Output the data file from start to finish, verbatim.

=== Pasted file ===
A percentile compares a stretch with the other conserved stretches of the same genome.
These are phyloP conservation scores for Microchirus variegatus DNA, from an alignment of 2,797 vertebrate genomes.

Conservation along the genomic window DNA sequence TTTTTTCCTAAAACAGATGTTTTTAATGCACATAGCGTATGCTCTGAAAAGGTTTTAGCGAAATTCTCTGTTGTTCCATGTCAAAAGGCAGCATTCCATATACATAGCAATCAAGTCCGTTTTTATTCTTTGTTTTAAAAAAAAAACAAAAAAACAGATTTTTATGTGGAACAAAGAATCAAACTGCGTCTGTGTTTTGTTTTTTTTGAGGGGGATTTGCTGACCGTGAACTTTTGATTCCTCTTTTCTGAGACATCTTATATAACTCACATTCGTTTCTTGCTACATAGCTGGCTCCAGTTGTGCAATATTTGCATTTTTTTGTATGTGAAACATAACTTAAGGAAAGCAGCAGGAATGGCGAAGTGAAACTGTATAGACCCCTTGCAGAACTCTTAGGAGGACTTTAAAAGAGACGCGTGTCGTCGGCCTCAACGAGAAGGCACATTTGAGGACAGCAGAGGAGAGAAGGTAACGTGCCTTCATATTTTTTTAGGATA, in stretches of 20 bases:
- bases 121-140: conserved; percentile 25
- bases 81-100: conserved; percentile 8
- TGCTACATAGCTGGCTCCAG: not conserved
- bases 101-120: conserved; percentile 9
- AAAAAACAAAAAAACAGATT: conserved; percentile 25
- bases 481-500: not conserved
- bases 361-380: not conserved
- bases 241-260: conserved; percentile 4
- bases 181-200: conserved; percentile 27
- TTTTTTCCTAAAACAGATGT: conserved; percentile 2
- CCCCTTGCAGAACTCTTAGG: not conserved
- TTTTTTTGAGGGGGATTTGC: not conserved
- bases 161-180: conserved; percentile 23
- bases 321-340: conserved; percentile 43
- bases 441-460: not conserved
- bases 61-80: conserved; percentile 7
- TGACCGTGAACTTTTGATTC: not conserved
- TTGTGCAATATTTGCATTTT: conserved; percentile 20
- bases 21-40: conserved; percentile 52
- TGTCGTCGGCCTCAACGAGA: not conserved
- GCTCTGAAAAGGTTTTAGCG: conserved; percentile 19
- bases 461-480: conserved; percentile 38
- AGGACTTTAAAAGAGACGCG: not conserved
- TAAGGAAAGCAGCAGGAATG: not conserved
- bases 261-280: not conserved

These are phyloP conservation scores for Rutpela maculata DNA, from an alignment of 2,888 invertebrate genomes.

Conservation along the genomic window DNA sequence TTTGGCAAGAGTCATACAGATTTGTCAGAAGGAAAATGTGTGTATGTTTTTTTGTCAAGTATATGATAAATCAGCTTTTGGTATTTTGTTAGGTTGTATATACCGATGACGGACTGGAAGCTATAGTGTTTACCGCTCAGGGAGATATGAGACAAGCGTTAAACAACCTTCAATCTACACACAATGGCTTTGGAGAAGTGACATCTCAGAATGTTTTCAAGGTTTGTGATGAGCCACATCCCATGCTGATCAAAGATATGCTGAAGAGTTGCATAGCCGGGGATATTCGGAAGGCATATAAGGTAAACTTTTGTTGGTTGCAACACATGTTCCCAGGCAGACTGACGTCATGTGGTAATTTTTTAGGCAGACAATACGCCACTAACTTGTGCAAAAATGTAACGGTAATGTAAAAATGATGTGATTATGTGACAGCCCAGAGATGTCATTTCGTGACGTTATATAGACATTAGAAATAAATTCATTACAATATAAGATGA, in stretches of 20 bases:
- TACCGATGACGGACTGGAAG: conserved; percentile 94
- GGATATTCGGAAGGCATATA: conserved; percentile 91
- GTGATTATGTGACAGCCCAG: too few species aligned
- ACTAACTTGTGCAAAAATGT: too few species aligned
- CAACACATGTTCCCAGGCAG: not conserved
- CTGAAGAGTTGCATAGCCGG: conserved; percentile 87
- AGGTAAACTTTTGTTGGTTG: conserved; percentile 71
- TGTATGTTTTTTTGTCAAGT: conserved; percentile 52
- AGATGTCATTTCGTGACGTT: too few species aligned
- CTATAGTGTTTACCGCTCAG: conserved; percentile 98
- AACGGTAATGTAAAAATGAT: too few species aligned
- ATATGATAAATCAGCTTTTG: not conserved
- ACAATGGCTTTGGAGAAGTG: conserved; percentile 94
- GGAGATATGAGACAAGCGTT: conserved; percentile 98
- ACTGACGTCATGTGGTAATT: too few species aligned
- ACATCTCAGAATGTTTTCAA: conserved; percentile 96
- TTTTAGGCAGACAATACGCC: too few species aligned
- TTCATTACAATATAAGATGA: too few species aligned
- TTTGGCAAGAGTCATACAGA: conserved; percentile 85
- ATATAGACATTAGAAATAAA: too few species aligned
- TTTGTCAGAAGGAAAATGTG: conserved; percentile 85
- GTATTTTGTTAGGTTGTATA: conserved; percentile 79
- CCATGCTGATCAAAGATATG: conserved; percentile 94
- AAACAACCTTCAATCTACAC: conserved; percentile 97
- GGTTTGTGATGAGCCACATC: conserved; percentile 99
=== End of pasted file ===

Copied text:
A percentile compares a stretch with the other conserved stretches of the same genome.
These are phyloP conservation scores for Microchirus variegatus DNA, from an alignment of 2,797 vertebrate genomes.

Conservation along the genomic window DNA sequence TTTTTTCCTAAAACAGATGTTTTTAATGCACATAGCGTATGCTCTGAAAAGGTTTTAGCGAAATTCTCTGTTGTTCCATGTCAAAAGGCAGCATTCCATATACATAGCAATCAAGTCCGTTTTTATTCTTTGTTTTAAAAAAAAAACAAAAAAACAGATTTTTATGTGGAACAAAGAATCAAACTGCGTCTGTGTTTTGTTTTTTTTGAGGGGGATTTGCTGACCGTGAACTTTTGATTCCTCTTTTCTGAGACATCTTATATAACTCACATTCGTTTCTTGCTACATAGCTGGCTCCAGTTGTGCAATATTTGCATTTTTTTGTATGTGAAACATAACTTAAGGAAAGCAGCAGGAATGGCGAAGTGAAACTGTATAGACCCCTTGCAGAACTCTTAGGAGGACTTTAAAAGAGACGCGTGTCGTCGGCCTCAACGAGAAGGCACATTTGAGGACAGCAGAGGAGAGAAGGTAACGTGCCTTCATATTTTTTTAGGATA, in stretches of 20 bases:
- bases 121-140: conserved; percentile 25
- bases 81-100: conserved; percentile 8
- TGCTACATAGCTGGCTCCAG: not conserved
- bases 101-120: conserved; percentile 9
- AAAAAACAAAAAAACAGATT: conserved; percentile 25
- bases 481-500: not conserved
- bases 361-380: not conserved
- bases 241-260: conserved; percentile 4
- bases 181-200: conserved; percentile 27
- TTTTTTCCTAAAACAGATGT: conserved; percentile 2
- CCCCTTGCAGAACTCTTAGG: not conserved
- TTTTTTTGAGGGGGATTTGC: not conserved
- bases 161-180: conserved; percentile 23
- bases 321-340: conserved; percentile 43
- bases 441-460: not conserved
- bases 61-80: conserved; percentile 7
- TGACCGTGAACTTTTGATTC: not conserved
- TTGTGCAATATTTGCATTTT: conserved; percentile 20
- bases 21-40: conserved; percentile 52
- TGTCGTCGGCCTCAACGAGA: not conserved
- GCTCTGAAAAGGTTTTAGCG: conserved; percentile 19
- bases 461-480: conserved; percentile 38
- AGGACTTTAAAAGAGACGCG: not conserved
- TAAGGAAAGCAGCAGGAATG: not conserved
- bases 261-280: not conserved

These are phyloP conservation scores for Rutpela maculata DNA, from an alignment of 2,888 invertebrate genomes.

Conservation along the genomic window DNA sequence TTTGGCAAGAGTCATACAGATTTGTCAGAAGGAAAATGTGTGTATGTTTTTTTGTCAAGTATATGATAAATCAGCTTTTGGTATTTTGTTAGGTTGTATATACCGATGACGGACTGGAAGCTATAGTGTTTACCGCTCAGGGAGATATGAGACAAGCGTTAAACAACCTTCAATCTACACACAATGGCTTTGGAGAAGTGACATCTCAGAATGTTTTCAAGGTTTGTGATGAGCCACATCCCATGCTGATCAAAGATATGCTGAAGAGTTGCATAGCCGGGGATATTCGGAAGGCATATAAGGTAAACTTTTGTTGGTTGCAACACATGTTCCCAGGCAGACTGACGTCATGTGGTAATTTTTTAGGCAGACAATACGCCACTAACTTGTGCAAAAATGTAACGGTAATGTAAAAATGATGTGATTATGTGACAGCCCAGAGATGTCATTTCGTGACGTTATATAGACATTAGAAATAAATTCATTACAATATAAGATGA, in stretches of 20 bases:
- TACCGATGACGGACTGGAAG: conserved; percentile 94
- GGATATTCGGAAGGCATATA: conserved; percentile 91
- GTGATTATGTGACAGCCCAG: too few species aligned
- ACTAACTTGTGCAAAAATGT: too few species aligned
- CAACACATGTTCCCAGGCAG: not conserved
- CTGAAGAGTTGCATAGCCGG: conserved; percentile 87
- AGGTAAACTTTTGTTGGTTG: conserved; percentile 71
- TGTATGTTTTTTTGTCAAGT: conserved; percentile 52
- AGATGTCATTTCGTGACGTT: too few species aligned
- CTATAGTGTTTACCGCTCAG: conserved; percentile 98
- AACGGTAATGTAAAAATGAT: too few species aligned
- ATATGATAAATCAGCTTTTG: not conserved
- ACAATGGCTTTGGAGAAGTG: conserved; percentile 94
- GGAGATATGAGACAAGCGTT: conserved; percentile 98
- ACTGACGTCATGTGGTAATT: too few species aligned
- ACATCTCAGAATGTTTTCAA: conserved; percentile 96
- TTTTAGGCAGACAATACGCC: too few species aligned
- TTCATTACAATATAAGATGA: too few species aligned
- TTTGGCAAGAGTCATACAGA: conserved; percentile 85
- ATATAGACATTAGAAATAAA: too few species aligned
- TTTGTCAGAAGGAAAATGTG: conserved; percentile 85
- GTATTTTGTTAGGTTGTATA: conserved; percentile 79
- CCATGCTGATCAAAGATATG: conserved; percentile 94
- AAACAACCTTCAATCTACAC: conserved; percentile 97
- GGTTTGTGATGAGCCACATC: conserved; percentile 99